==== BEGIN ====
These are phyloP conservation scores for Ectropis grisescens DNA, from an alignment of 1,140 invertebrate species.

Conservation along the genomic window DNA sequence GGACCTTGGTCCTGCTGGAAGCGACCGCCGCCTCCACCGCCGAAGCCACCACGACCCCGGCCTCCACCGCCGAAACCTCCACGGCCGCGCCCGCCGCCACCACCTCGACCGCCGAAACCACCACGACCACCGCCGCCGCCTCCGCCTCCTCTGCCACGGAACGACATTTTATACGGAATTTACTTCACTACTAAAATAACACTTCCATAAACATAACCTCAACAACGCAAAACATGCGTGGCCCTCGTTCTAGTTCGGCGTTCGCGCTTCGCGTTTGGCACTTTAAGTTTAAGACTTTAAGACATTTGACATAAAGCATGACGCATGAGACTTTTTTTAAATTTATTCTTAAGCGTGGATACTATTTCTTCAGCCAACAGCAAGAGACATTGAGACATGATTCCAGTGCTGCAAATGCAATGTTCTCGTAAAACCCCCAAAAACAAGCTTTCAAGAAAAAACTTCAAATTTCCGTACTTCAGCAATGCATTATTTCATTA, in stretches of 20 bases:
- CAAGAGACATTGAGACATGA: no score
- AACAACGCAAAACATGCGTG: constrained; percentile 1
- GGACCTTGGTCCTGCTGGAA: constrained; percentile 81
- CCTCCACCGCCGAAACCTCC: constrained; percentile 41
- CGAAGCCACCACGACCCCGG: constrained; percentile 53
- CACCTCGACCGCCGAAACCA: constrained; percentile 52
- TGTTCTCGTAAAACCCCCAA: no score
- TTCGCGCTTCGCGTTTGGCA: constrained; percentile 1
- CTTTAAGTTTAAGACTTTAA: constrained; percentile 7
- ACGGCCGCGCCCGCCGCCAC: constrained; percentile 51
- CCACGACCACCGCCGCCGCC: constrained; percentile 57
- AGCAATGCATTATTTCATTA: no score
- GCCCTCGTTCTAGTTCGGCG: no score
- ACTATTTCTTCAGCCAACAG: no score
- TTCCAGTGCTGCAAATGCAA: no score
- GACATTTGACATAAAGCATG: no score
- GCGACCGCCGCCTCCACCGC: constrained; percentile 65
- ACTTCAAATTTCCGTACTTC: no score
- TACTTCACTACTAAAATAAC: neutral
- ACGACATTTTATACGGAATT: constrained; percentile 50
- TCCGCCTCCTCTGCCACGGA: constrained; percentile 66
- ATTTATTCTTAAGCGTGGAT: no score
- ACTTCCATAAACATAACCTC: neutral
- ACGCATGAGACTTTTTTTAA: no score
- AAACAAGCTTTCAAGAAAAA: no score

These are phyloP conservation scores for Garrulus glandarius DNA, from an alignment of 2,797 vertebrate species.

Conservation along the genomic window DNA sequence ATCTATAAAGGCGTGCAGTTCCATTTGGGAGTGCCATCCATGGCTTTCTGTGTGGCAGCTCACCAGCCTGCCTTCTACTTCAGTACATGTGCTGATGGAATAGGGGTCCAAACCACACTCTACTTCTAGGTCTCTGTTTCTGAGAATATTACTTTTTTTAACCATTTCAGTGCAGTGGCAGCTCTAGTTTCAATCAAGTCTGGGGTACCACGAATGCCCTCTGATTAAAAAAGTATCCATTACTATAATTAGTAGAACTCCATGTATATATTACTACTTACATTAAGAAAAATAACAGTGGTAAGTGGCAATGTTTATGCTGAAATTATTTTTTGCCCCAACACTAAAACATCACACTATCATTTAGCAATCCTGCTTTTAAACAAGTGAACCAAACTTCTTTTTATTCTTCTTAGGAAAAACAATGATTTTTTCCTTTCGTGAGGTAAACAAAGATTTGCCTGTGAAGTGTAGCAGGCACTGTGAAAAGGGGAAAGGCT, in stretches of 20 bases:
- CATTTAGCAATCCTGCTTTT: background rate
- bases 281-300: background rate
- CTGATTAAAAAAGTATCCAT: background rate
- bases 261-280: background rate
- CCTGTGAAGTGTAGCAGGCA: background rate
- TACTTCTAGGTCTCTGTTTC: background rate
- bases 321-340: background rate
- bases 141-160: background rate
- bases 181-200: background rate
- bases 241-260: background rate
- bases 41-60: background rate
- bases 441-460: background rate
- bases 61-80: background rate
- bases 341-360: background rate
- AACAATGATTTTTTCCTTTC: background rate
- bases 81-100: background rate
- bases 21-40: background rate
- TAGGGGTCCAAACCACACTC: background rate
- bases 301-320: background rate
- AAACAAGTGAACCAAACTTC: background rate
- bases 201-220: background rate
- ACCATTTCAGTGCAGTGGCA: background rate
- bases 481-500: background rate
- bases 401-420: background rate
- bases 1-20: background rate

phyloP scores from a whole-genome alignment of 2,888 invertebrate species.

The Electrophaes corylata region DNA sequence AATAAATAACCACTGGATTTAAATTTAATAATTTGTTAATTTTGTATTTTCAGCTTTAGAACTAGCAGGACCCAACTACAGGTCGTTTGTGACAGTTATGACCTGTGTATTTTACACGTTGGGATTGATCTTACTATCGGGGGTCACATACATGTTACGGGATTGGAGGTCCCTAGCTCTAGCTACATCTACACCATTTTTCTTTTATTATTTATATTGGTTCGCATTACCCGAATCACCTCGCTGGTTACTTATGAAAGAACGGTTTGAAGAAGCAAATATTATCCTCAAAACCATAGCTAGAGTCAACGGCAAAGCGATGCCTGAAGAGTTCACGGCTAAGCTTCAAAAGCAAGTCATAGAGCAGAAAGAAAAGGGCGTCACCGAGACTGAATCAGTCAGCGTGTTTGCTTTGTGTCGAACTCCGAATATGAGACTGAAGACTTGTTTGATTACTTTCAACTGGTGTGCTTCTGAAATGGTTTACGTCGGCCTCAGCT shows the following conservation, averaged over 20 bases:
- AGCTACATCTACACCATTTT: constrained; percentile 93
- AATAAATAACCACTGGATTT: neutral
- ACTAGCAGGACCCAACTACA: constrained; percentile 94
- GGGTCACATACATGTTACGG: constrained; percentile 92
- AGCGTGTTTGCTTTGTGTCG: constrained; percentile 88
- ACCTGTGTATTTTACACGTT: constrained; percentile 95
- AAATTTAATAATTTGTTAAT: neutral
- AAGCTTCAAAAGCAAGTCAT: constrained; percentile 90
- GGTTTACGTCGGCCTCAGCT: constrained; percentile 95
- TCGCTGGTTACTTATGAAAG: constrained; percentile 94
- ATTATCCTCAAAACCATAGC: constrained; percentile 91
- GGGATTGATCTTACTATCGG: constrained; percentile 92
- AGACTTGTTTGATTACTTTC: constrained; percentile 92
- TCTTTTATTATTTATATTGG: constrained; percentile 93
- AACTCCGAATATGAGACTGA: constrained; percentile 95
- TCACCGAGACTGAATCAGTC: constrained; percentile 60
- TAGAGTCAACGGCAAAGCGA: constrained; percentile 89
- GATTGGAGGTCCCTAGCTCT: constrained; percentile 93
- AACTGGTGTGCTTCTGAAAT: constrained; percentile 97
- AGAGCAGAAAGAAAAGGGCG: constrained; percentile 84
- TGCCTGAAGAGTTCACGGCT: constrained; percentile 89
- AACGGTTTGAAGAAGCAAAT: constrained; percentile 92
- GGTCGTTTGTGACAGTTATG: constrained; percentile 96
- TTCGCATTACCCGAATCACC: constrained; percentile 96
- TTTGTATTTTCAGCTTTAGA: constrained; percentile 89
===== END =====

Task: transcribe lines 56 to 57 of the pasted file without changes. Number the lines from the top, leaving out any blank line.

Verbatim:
The Electrophaes corylata region DNA sequence AATAAATAACCACTGGATTTAAATTTAATAATTTGTTAATTTTGTATTTTCAGCTTTAGAACTAGCAGGACCCAACTACAGGTCGTTTGTGACAGTTATGACCTGTGTATTTTACACGTTGGGATTGATCTTACTATCGGGGGTCACATACATGTTACGGGATTGGAGGTCCCTAGCTCTAGCTACATCTACACCATTTTTCTTTTATTATTTATATTGGTTCGCATTACCCGAATCACCTCGCTGGTTACTTATGAAAGAACGGTTTGAAGAAGCAAATATTATCCTCAAAACCATAGCTAGAGTCAACGGCAAAGCGATGCCTGAAGAGTTCACGGCTAAGCTTCAAAAGCAAGTCATAGAGCAGAAAGAAAAGGGCGTCACCGAGACTGAATCAGTCAGCGTGTTTGCTTTGTGTCGAACTCCGAATATGAGACTGAAGACTTGTTTGATTACTTTCAACTGGTGTGCTTCTGAAATGGTTTACGTCGGCCTCAGCT shows the following conservation, averaged over 20 bases:
- AGCTACATCTACACCATTTT: constrained; percentile 93